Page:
When buy and sell orders are constantly being filled with representatives of buyers and sellers negotiating and trading all the time, the market is described as a continuous auction. Following the
opening on the NYSE and other exchanges, trading is continuous as brokers arrive with buy and sell orders. On the NYSE, the specialist in given securities is charged by exchange rules with assuring an orderly price setting process for the security throughout the day.
The second dimension of pricing setting rules concerns the way trades are conducted, specifically, how traders get their price information and close transactions. In an auction market, traders or their broker representatives find out what prices are being offered and conclude transactions with any other traders or brokers currently in the market. In dealer markets, brokers or traders contact securities market participants who specialize or who are designated to quote prices for immediate purchase or sale of the securities. Some markets, such as the NYSE, allow both types of trades.
The price setting rules on organized exchanges like the NYSE are intended increase the likelihood that buyers and sellers receive the best prices available. One way to concentrate information on prices for securities to traders is to limit trading to one market where all orders must be filled. Exchange rules often require that members trade only on one exchange and when that exchange is open. These rules prevent deals at favorable prices from occurring after hours or on other exchanges to the detriment of other traders on the exchange.
Benefits and Costs of Market Concentration
Traders in securities may benefit from the concentration of trading in securities to one trading and information center. Price information is available to all brokers in the market. Organized markets or exchanges display the latest prices on traded securities prominently for all market participants to see.
Concentration of buy and sell orders of members of organized exchanges may mean that buyers and
1 For an excellent discussion, see Stoll (1990). For a more complete discussion, see Cohen et al (1986), Chapter
sellers obtain the best prices available anywhere. The greater the flow of transactions in a given market, the less likely are better buy or sell prices. Concentration of trading is said to produce economies of scale Some exchanges like the NYSE have achieved a near monopoly in the trading of listed securities.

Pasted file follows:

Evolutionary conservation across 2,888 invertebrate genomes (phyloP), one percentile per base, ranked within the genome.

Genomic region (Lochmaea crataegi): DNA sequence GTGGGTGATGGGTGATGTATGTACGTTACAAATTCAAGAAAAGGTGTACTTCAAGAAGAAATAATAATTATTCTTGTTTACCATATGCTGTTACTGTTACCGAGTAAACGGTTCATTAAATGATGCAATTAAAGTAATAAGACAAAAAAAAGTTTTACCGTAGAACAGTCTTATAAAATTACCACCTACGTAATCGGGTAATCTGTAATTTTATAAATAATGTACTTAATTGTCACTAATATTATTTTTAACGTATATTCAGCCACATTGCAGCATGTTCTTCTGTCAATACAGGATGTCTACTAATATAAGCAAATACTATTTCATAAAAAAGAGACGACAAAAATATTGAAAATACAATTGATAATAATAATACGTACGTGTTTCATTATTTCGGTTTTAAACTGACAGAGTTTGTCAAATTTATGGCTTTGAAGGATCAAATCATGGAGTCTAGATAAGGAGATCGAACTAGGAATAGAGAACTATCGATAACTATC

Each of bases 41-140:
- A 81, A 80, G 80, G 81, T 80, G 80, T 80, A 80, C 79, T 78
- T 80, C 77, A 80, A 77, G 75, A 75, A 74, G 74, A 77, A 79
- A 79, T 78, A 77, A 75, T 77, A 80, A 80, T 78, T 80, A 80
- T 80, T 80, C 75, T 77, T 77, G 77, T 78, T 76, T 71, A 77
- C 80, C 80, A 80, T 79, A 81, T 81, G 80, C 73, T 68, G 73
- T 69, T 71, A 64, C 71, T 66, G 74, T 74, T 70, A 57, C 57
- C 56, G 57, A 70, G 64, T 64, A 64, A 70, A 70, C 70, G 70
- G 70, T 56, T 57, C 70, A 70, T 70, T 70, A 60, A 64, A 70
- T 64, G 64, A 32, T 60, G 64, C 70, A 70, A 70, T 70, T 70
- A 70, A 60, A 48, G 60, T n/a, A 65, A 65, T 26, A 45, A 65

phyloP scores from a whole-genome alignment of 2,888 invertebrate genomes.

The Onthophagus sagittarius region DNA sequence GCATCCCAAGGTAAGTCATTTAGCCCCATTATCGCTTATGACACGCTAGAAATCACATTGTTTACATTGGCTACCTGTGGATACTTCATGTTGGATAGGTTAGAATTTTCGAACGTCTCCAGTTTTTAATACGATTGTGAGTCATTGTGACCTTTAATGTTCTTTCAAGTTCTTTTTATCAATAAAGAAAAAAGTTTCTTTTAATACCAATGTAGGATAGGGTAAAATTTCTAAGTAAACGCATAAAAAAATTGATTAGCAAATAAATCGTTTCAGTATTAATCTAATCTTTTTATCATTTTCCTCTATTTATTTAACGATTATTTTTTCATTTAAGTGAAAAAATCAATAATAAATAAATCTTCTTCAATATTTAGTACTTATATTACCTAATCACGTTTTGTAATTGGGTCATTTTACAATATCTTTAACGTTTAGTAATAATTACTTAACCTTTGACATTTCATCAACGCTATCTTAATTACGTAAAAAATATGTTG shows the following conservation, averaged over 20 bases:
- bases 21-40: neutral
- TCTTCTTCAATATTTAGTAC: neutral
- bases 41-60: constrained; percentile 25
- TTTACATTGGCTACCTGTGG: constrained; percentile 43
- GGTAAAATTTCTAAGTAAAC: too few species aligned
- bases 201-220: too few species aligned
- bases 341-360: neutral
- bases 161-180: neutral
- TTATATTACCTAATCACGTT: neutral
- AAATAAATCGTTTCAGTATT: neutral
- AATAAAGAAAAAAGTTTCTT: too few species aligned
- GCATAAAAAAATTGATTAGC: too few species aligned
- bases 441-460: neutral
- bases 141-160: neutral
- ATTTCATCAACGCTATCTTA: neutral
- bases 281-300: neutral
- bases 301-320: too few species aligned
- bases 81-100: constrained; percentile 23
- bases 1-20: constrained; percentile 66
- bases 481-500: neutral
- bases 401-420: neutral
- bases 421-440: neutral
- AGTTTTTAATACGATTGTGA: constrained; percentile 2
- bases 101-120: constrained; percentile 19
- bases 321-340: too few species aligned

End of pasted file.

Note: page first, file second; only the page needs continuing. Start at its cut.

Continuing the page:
Restrictions against member brokers trading off the floor are essential in maintaining an exchange's market power. These rules benefit members since they can charge commissions which are higher than costs since buyers and sellers believe the best prices will be found on the most active exchange, reducing their total costs of trading including securities prices and commissions. High commissions relative to transactions costs for brokers on exchanges achieving monopolies on trading allow abuses in terms of exorbitant commissions.
In contrast to organized exchanges, over the counter markets are typically dealer markets. Diffuse information networks of individuals and firms buying and selling particular financial assets are funneled through a smaller number of dealers. The largest market of this type is the United States Treasury securities market, where investors and brokers contact dealers who are linked by telephone and computer networks. Information on prices offered by dealers and technical market information is communicated by a variety of specialized communication and reporting systems. Some of these communication systems are provided by third-party suppliers, like Money Market Services or Reuters, as described in Chapter 12. Other communication systems are owned by dealers, like the National Association of Securities Dealers Automatic Quotation (NASDAQ) system discussed above.
The flow of trading activities on some organized exchanges has been shifting off the floor of the exchange. The costs of transacting on monopoly exchanges or on exchanges where trading activity is cluttered with small orders was higher for some well informed and active traders than finding alternatives trading partners off the exchange. Large institutional traders sometime trade large blocks of securities "upstairs" at the NYSE, where trades are arranged by member brokers specializing in large block transactions at heavily discounted commissions. This trading activity is called the second market. By exchange rules, second market trades and prices are included in the market information
flow coming from NYSE reported immediately on the transaction tape.